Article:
The 'fun' of playing has to be the most important thing. The moment you start placing too much importance on trying to make it a career, you're subject to frustration, disappointment, and conflict at the hands of liars, cheaters, dreamers, etc. But if you genuinely play drums for the love of it, no person or situation can take that away.

Everyone gets jaded to some degree, I don't think it's ever a good motivation though. Try not to let it control your life or rob you of the fun of playing. As for it making you more cautious about projects and gigs, there's nothing wrong with thinking things through carefully. You're not obligated to make snap judgements when it comes to playing.

Bermuda
 

inneedofgrace

Platinum Member
Everything you said is accurate and commonplace. But I would also say that everything you said is accurate and commonplace in most occupations and areas of business. I have been jaded many times throughout my career. I've learned to cope with the emotions and make decisions that alter my career path for the better. As we preach in management training to younger employees: you and you alone are in charge of your career development. Don't count on the company, the business or industry to do that for you.
 
A

Anthony Amodeo

Guest
Everything you said is accurate and commonplace. But I would also say that everything you said is accurate and commonplace in most occupations and areas of business. I have been jaded many times throughout my career. I've learned to cope with the emotions and make decisions that alter my career path for the better. As we preach in management training to younger employees: you and you alone are in charge of your career development. Don't count on the company, the business or industry to do that for you.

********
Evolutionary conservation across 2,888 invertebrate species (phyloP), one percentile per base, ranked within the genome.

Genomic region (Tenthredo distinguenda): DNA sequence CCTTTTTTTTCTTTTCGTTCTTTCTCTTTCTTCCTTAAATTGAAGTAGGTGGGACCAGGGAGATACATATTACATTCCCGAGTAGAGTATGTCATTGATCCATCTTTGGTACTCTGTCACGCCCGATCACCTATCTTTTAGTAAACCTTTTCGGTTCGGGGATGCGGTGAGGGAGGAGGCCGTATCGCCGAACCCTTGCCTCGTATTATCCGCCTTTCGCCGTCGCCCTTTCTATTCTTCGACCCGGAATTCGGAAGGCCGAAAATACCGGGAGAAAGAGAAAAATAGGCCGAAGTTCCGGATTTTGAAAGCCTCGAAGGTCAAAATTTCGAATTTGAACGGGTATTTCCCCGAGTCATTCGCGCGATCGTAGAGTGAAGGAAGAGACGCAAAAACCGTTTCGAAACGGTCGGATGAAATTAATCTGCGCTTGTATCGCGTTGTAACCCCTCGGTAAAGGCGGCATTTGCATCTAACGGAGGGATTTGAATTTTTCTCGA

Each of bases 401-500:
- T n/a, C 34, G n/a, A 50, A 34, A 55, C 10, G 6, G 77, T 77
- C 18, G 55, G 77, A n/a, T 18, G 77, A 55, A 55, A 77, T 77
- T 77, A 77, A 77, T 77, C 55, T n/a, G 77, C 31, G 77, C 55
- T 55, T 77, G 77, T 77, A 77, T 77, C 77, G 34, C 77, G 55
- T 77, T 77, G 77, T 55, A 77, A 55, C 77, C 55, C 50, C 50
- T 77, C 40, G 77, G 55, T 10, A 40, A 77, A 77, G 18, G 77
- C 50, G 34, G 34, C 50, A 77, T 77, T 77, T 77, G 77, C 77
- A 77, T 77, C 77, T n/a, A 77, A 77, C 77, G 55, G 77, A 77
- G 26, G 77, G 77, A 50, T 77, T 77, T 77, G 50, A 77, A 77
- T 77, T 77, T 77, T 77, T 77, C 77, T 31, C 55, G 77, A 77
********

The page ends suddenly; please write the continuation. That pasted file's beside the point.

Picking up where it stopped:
South Jersey stand up!!!!!

:)
 

Andy

Administrator
Staff member
Is this a bad thing? You tell me.
-Kyle
Yes, it is a bad thing. It was the "condition" that lead to me giving up drums & any musical interface for 22 years. It robbed me of so much. I completely lost the joy of playing, & given that drumming for a living was a shit job anyhow (in terms of conditions, pay per hour, etc), I needed the joy to enable me to continue.

I was young, & probably a bit immature, so I didn't have the tools to properly contextualise my experiences. These days, I find joy in the aspects of playing that I know to be wholesome & uncluttered. That focus balances out my total frustration at the skills I've missed out on because I threw in the towel early, just. Nonchalance is a mere veil to disguise a very dangerous build up of frustration, & that just lowers the flash point awaiting the spark. Break down your frustrations/experiences into small parcels, then consign them to the "dealt with but not forgotten" bin. That way, you'll avoid making the catastrophic error of judgement that blighted my life, & rekindle the virgin joy of the playing experience.

Good luck, Andy.
 
Not sure if I can help much but it sure makes an all around difference when you do things just for the love of it... It shows in many ways although many have had bad experiences in this industry & it can take alot of wind out of you; one thing that you can always tell is when a person has passion & just loves what they do! To me it is the one thing that gives them the edge in being hired versus not. I've seen chops & things bring flare to a show but groovin, stayin in the pocket, & delivery fro the heart will keep work flowin your way. Well, that's been my experience. Keep rockin, keep lovin, keep playin! Hold on bro
 

The Scorpio

Senior Member
Thank you for all your wonderful advice guys. It feels like a weight is starting to come off my shoulders. Perhaps I'm striking a new balance between excitement and cynicism? Only time will tell.

Our new band recently lost our bassist/lead singer due to circumstances we could not control. But his departure was amicable and we are still very much friends. This was not what lead me to post, it was rather "the straw that broke the camel's back"; an indicator that I am nearing the end of my rope.

We are jamming with a new singer Sunday, and I'm starting to get that excited feeling again, which is something I haven't felt in about two years.

If it flops, oh well. If the heavens open up and the singer is anointed as the chosen one, sweet!

Either way I will continue to play drums and write songs, because that is what I was put on this earth to do.